And in the end, I survived, with two years of study of German . The last day I was in Berlin three of the Middkids, Stanis, Donny, and I went to a plaza in the city center, and Donny was so excited that he started hip-hoping in English and generated lots of applaud from Germans. What a great way to celebrate our semester abroad!!

I am really thankful that Middlebury provided me such a great opportunity to experience city life in another culture. Middlebury’s campus is way beyond the Vermont border. As long as you’re passionate about a culture, possibilities are always waiting for you at Middlebury.



That Was Easy

Aside from opening your school mailbox without looking like a total nerd, unlocking a door without revealing your key-card is perhaps the most essential MiddColl skill. Show up on your first day of orientation with these tricks in-pocket and wow that cute accepted student you met on Facebook in April.

1. The Bag

Difficulty:  ▲

This is lame and will impress no one. Leave key-card in bag → rub bag on sensor → make sure no one was watching → enter dorm

2. The Shoe

Difficulty:  ▲▲

A clever trick when going for a run, or to demonstrate your superb groin flexibility. Conceal key-card in shoe → approach sensor → kick (furiously) → enter dorm

3. The Back Bump

Difficulty:  ▲▲▲

A strategic technique for when sensors are positioned higher than waist level or when your wallet is in your back pocket where it should be. Approach sensor in reverse → jump → rub butt on sensor → check to make sure everyone was watching → enter dorm

4. The Front Bump

Difficulty:  ▲▲▲▲▲

This is hilarious and best suited for you front pocket wallet types. I am not going to tell you how to do it.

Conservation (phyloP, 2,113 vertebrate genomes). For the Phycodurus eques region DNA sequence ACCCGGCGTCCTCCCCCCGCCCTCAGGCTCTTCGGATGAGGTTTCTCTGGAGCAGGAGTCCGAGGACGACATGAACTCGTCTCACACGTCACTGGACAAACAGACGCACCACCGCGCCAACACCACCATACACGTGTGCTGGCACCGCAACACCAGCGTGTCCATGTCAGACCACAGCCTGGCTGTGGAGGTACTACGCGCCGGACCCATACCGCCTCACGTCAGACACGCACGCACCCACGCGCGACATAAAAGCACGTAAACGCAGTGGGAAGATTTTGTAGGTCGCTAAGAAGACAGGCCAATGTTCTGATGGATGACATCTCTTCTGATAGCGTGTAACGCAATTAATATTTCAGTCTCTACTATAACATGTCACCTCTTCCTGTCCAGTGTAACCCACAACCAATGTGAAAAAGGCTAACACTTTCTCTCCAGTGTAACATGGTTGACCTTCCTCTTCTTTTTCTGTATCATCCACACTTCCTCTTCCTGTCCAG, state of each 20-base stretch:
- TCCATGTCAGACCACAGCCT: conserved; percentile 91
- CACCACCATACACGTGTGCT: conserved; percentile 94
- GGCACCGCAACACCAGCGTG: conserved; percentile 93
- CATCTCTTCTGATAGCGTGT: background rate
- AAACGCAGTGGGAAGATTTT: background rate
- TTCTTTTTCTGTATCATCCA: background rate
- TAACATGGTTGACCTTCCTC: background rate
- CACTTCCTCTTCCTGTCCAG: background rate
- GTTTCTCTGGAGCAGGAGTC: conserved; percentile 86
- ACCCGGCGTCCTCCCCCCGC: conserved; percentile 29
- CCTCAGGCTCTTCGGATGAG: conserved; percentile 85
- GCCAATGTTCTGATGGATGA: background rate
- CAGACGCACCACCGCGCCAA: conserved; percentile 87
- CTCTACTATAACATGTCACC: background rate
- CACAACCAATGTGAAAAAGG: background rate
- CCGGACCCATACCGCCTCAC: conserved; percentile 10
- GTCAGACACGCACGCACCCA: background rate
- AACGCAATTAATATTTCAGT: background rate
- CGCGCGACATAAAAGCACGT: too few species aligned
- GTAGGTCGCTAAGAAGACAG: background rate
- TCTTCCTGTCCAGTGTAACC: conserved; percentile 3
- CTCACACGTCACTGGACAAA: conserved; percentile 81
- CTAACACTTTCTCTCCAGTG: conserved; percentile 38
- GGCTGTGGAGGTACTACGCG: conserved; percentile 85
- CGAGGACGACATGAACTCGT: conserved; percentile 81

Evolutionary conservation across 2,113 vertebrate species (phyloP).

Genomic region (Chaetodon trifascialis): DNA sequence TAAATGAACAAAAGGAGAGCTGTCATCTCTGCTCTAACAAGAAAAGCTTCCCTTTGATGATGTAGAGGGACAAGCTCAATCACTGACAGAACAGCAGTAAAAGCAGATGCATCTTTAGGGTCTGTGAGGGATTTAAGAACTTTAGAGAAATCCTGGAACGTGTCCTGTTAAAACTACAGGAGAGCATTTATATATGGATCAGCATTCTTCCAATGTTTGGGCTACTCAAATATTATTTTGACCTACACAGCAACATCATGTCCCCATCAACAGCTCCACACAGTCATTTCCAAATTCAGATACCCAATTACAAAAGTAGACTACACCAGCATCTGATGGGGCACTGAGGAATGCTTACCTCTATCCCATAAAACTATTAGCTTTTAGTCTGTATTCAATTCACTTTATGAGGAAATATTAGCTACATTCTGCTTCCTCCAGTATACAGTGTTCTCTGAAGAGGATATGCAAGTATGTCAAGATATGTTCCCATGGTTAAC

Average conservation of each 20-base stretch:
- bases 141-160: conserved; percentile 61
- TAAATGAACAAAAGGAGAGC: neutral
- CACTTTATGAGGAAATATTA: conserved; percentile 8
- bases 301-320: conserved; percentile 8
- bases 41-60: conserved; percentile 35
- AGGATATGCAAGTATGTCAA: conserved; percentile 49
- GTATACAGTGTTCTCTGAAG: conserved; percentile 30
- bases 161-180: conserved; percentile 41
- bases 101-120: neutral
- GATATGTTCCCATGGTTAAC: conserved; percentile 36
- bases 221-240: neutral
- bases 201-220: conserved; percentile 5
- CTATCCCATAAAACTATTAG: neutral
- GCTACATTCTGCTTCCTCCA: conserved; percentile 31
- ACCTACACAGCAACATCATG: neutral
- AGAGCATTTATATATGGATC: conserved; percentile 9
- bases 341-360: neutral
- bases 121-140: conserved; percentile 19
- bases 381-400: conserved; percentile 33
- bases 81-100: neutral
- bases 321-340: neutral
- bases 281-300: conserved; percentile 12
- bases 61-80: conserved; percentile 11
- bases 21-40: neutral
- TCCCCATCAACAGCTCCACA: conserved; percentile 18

5. The Wallet Toss

Difficulty: ▲▲▲▲▲▲▲▲▲▲▲▲▲▲▲

This will never, never work and will consistently be slower than any alternative method. This is always the best possible option. Throw wallet at sensor → act nonchalant → see techniques 1–4

Awesome Speakers

Middlebury brings awesome speakers to campus… all the time.
The true challenge for all of us is figuring out how to go to more talks, because many Middlebury students are involved in time-demanding activities and projects, from a cappella, to sports, to all sorts of organizations.

This week, I decided to make some time for two fantastic talks. I am really happy that I was able to attend these two lectures — a lot of the issues that were discussed will stay with me.

On Tuesday, Gary Hirshberg, the CEO of Stonyfield Farms Yogurt, came to campus to talk to us about why the world needs organic food now. His talk went beyond preaching to the choir — interesting issues of biology and toxins in newborn baby cord blood came up in a discussion.

Today, I went to an amazing talk by Jay Allison, an independent public producer and broadcast journalist. He is well known for his work on This American Life, The Moth, NPR’s All Things Considered, and NPR’s This I Believe. Since Middlebury has a relatively small student body, we have the opportunity to get into a conversation with speakers during and after their talks. Jay Allison spent a little over a half hour talking about the power of telling something true in stories and on the radio, and the audience, comprised of students, faculty, staff, and community members, was entranced by his sincere lecture and the sound clips he played for us. After his talk, there was time for questions and answers, but it felt more like a casual conversation — the room was small and almost everyone who wanted to speak got the chance to speak.

An energy brewed in the room as the lecture went on, and by the end of the talk, people were gathered in groups, talking and feeling inspired. At moments like these, I think about all of the lectures that I didn’t get the chance to attend. So much food for thought and so many valuable lessons can come out of a short talk. In many ways, these talks are as valuable to our college academic experiences as our courses are.

If you are going to be attending Middlebury next year, I highly recommend taking advantage of these opportunities. These speakers may change your perspectives on a fundamental issue, or may lead you to realize that you have new interests you’d like to pursue. It’s always worth the time.